Retirement plan fee litigation over the past decade, in addition to fee disclosure rules, has some plan sponsors placing too much importance on cost when deciding what investment decisions are prudent, asserted Eugene F. Maloney, executive vice president at Federated Investors, Inc. in Pittsburgh, Pennsylvania.
One of the things plan sponsors fear most is a notice from the Department of Labor (DOL) about a plan investigation, but process and documentation should protect them. “Committee minutes are very important,” Maloney told attendees of the American Retirement Association’s 2016 ASPPA Annual Conference.
He pointed out that in its decision in Tibble v. Edison International, the U.S. Supreme Court noted that the Employee Retirement Income Security Act (ERISA) was based on then decades-old trust law. “Cost is the sixth factor to consider in determining whether something is prudent, based on trust law,” Maloney said. “Cost is not dispositive of prudence.”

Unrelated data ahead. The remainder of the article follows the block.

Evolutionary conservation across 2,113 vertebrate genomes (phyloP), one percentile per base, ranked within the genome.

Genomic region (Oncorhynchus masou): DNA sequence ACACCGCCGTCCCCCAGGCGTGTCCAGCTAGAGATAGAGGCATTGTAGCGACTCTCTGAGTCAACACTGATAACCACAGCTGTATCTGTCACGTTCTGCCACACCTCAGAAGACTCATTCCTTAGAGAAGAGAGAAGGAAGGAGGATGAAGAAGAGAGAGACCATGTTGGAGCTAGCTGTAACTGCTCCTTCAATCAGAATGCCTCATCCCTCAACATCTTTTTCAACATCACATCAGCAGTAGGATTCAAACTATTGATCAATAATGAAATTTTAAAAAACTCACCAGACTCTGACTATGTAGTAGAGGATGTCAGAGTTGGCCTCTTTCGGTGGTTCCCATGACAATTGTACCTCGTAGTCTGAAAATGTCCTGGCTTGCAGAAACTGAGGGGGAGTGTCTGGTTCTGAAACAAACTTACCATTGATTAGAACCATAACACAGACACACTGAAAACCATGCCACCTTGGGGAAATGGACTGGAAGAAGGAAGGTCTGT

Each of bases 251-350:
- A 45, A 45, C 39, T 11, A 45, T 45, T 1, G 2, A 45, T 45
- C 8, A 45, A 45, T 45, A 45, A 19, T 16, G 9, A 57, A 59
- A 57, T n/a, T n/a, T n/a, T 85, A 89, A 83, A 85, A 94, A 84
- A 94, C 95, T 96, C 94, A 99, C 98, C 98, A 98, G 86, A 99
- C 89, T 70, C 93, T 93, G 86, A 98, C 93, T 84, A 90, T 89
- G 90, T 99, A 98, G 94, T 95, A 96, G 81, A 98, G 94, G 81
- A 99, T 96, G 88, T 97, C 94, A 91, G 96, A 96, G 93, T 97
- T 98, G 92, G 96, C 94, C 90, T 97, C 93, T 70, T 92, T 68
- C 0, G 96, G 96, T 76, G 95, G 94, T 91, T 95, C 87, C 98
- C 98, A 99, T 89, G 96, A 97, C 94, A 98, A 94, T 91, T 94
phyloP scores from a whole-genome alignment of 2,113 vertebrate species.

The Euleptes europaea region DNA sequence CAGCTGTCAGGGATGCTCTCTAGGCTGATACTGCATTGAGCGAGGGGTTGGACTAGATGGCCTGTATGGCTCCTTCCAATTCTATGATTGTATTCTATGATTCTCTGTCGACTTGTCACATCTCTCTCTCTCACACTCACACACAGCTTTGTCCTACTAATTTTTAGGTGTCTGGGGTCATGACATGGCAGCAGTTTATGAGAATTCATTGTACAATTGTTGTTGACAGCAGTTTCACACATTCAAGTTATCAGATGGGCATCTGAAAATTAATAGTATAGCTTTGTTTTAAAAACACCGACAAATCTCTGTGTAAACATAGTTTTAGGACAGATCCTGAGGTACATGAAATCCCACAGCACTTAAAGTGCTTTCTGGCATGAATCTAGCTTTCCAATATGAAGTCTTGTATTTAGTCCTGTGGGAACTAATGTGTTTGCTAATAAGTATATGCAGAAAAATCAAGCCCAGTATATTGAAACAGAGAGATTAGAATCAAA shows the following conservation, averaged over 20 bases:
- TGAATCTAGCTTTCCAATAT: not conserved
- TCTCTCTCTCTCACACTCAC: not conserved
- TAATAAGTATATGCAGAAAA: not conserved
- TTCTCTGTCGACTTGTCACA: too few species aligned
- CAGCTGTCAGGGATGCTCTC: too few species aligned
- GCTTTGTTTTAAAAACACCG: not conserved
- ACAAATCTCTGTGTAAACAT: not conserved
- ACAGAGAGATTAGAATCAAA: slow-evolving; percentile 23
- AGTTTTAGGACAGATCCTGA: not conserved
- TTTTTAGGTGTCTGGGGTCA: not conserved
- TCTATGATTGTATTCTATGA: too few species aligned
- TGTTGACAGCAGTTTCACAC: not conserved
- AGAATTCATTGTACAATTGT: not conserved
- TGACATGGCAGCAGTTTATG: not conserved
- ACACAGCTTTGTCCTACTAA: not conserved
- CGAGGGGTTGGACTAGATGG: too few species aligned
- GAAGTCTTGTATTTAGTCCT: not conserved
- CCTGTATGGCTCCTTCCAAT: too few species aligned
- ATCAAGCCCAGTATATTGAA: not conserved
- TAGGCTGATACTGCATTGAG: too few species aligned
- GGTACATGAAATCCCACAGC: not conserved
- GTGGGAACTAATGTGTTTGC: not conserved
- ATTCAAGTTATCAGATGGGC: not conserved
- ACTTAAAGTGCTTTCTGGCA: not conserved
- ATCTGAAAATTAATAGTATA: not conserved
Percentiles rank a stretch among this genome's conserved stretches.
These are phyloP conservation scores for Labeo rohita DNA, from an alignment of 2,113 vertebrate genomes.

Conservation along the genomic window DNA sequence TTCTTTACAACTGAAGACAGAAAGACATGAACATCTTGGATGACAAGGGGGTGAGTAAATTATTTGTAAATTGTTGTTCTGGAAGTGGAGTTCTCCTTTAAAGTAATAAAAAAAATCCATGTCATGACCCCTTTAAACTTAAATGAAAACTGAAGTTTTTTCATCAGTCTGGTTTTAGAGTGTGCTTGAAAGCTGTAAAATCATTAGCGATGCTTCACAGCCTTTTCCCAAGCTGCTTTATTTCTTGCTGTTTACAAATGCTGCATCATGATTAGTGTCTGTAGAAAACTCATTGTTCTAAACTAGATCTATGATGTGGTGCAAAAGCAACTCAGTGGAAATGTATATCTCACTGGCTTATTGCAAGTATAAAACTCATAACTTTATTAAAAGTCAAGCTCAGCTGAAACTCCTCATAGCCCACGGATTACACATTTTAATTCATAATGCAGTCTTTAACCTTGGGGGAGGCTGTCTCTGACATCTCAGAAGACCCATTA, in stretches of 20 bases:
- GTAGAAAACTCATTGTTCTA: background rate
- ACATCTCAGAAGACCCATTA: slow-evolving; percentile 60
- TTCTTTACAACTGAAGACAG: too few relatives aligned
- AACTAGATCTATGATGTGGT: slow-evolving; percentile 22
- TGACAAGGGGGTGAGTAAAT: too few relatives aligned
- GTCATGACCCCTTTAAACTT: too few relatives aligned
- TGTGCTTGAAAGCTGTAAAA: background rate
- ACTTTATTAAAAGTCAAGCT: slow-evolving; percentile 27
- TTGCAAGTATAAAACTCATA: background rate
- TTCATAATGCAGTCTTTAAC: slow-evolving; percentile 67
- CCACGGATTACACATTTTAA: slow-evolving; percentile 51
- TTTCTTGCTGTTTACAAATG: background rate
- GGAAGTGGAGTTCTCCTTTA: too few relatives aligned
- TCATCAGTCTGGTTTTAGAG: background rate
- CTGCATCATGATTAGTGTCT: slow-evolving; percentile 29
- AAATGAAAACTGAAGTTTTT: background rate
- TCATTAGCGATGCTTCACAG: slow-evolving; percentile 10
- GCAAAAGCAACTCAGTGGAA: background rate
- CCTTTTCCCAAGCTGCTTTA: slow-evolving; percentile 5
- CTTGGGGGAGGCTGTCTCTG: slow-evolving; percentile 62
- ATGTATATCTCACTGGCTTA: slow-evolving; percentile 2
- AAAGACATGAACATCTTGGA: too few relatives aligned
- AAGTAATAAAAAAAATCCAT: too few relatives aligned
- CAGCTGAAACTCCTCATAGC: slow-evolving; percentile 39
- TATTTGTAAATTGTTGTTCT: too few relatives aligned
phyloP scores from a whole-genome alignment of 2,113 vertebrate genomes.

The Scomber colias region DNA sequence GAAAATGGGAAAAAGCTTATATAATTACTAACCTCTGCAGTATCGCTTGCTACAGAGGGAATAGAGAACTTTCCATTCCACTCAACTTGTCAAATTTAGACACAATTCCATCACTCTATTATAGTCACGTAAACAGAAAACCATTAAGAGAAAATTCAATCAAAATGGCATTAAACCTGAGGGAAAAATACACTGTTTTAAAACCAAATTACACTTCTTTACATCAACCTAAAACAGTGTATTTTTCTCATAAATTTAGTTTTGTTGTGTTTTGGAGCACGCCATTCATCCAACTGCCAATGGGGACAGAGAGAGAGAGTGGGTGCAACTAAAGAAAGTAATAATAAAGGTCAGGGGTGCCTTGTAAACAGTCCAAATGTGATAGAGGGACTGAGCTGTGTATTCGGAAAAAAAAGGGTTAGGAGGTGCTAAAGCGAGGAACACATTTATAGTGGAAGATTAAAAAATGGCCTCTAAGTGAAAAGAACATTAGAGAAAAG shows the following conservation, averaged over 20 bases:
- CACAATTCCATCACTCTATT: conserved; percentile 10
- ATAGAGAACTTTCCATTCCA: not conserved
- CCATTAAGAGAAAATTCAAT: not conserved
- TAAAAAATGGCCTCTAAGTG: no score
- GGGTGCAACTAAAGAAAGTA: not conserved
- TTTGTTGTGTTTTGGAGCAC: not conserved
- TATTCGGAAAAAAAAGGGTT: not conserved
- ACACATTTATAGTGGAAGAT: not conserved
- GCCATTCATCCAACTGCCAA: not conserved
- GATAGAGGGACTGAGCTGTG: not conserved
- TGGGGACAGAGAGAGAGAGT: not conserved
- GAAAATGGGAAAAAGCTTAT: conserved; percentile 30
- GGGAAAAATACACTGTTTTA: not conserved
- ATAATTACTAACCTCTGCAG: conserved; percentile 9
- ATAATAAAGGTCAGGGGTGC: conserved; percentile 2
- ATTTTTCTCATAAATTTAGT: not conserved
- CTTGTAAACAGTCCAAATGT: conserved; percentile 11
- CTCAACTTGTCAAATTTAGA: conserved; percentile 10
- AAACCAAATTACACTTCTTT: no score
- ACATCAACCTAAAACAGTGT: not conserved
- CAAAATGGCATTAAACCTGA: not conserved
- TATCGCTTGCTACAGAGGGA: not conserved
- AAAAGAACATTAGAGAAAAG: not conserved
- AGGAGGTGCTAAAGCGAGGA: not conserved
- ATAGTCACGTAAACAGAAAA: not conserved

Yet, many of the excessive fee lawsuits that have been filed have been lost or settled. Maloney believes this is because ERISA attorneys are only ERISA attorneys and may not be as familiar with trust law. “And they don’t bother to ask their trust law counterparts about the definition of prudent, or reasonableness or best interest,” he added.
While the industry is focused on lowering fees for retirement plan participants, Maloney contended that focusing too much on low fees could lead to overlooking better performing funds for participants.
On another note about prudence with retirement plan investing, Maloney pointed out that there is no absolute duty to divest underperforming funds in retirement plans. “If you have a prudent process in place dealing with the treatment of underperforming investments, you are covered; the law will protect you,” he said.
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